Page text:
At low offered load, each new vehicle rolls along at the speed limit, increasing the throughput by one. So, throughput rises linearly with load. At some point, the lane gets congested and the throughput can’t keep up. So, it rolls off as cars pack into the lane. If you keep adding load, throughput “crashes”. A congested lane supports greatly reduced flow.
In a typical traffic situation, the maximum throughput corresponds to a speed of about 45mph. That’s where drivers have packed in as close as they are comfortable and the brake lights start twitching. So, if you are moving at 45mph on a freeway…get ready to stop. Any more load, or any disturbance, and your lane speed will drop to almost zero very quickly.
That’s the story for our lane at only a single point. It gets much more interesting if you look at a lane over a distance. As you pack more cars into the lane, the congestion will somewhere exceed the maximum. Throughput drops at that point. Behind that, cars pile in at a faster rate than the blockage can handle. Traffic backs up as the jam grows.
Of course, now the congested lane can’t carry as much traffic, so at the front of the jam, offered load drops. That raises throughput, and cars speed away from the blockage. You have likely noticed this “phantom jam” phenomenon. Sometimes there’s a reason for blocked traffic, like an accident or lane merge. But, most of the time, when you get to the end of a slow spot, traffic clears out completely and there’s no obvious reason.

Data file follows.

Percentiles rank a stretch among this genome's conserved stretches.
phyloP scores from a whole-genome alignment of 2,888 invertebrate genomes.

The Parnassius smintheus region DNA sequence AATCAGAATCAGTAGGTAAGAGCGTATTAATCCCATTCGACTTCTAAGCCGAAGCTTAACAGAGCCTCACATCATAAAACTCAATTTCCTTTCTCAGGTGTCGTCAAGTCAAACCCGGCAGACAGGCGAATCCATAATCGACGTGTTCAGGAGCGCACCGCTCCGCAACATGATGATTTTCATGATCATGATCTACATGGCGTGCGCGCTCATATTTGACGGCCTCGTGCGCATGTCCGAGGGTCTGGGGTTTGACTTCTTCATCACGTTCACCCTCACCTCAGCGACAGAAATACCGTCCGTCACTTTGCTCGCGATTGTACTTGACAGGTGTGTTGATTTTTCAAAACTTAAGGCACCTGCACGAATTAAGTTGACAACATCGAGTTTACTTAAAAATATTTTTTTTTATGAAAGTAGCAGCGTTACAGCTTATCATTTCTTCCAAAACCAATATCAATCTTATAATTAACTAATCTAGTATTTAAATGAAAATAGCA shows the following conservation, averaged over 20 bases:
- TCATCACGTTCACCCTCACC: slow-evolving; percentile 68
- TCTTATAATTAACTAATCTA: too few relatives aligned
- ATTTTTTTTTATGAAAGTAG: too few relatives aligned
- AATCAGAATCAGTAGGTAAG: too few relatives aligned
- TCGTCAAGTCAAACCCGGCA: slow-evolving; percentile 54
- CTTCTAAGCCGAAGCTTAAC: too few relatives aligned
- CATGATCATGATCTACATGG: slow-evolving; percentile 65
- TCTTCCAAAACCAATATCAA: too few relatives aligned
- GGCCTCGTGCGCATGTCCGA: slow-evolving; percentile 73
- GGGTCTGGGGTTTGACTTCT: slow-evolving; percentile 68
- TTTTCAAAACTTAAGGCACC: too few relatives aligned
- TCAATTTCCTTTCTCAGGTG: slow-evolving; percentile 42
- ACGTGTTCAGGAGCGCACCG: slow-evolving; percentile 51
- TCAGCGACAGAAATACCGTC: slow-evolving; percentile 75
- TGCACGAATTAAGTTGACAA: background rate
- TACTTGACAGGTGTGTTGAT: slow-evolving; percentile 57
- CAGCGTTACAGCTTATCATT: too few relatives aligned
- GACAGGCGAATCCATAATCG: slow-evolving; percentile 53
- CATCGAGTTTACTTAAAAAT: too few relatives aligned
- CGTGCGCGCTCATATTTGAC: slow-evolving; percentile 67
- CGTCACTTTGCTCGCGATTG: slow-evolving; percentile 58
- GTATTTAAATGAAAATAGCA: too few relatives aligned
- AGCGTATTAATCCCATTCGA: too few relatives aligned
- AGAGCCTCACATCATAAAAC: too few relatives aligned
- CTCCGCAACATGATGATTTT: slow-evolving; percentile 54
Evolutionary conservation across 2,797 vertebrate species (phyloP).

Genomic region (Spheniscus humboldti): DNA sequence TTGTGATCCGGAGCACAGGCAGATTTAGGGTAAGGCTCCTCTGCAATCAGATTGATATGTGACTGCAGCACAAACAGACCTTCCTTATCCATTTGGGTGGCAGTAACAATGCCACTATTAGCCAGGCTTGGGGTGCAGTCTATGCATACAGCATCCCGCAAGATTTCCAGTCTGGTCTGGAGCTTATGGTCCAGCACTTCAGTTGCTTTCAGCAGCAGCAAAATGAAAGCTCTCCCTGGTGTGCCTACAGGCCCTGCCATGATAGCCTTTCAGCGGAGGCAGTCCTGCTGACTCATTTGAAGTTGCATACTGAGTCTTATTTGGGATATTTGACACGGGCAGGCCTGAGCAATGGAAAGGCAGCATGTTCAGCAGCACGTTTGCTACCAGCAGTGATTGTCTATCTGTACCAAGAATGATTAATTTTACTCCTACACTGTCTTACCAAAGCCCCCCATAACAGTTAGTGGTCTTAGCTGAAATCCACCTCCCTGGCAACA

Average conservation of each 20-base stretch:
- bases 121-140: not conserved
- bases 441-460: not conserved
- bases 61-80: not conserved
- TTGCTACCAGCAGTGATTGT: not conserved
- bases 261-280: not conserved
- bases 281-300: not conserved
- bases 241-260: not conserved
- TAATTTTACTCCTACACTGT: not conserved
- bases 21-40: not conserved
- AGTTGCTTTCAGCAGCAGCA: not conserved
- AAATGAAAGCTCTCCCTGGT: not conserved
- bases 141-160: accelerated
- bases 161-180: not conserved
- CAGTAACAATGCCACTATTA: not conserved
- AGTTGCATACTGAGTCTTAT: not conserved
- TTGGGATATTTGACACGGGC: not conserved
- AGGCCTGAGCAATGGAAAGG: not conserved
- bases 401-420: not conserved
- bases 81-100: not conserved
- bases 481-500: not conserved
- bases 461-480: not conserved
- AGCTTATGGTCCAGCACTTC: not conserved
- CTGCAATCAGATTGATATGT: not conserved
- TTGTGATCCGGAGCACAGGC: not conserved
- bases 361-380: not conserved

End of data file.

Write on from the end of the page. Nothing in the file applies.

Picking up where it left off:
Figure 3: Congestion model. When a block forms, throughput is low in that region. Cars from behind add to the block quickly. Cars in the front leave the block. Thus, the blockage moves backwards over time. If enough cars enter, the entire lane becomes blocked.
This creates a “wave” of stopped cars that moves backwards over time. High throughput feeds the block from behind. High throughput clears the block from the front. The blockage shifts backwards over time.
In reality, it’s a bit more complicated than that, because in most situations, vehicles are entering and leaving the system. With uncontrolled entry, the entire system can exceed the maximum throughput level and everything gets completely clogged up.
Metering lights can help by restricting incoming flow. Unfortunately, today’s metering lights simply slow down the offered load. They keep adding cars, even when the road is already blocked. They simply aren’t smart enough to keep the lane moving.
Wither Carpool Lanes?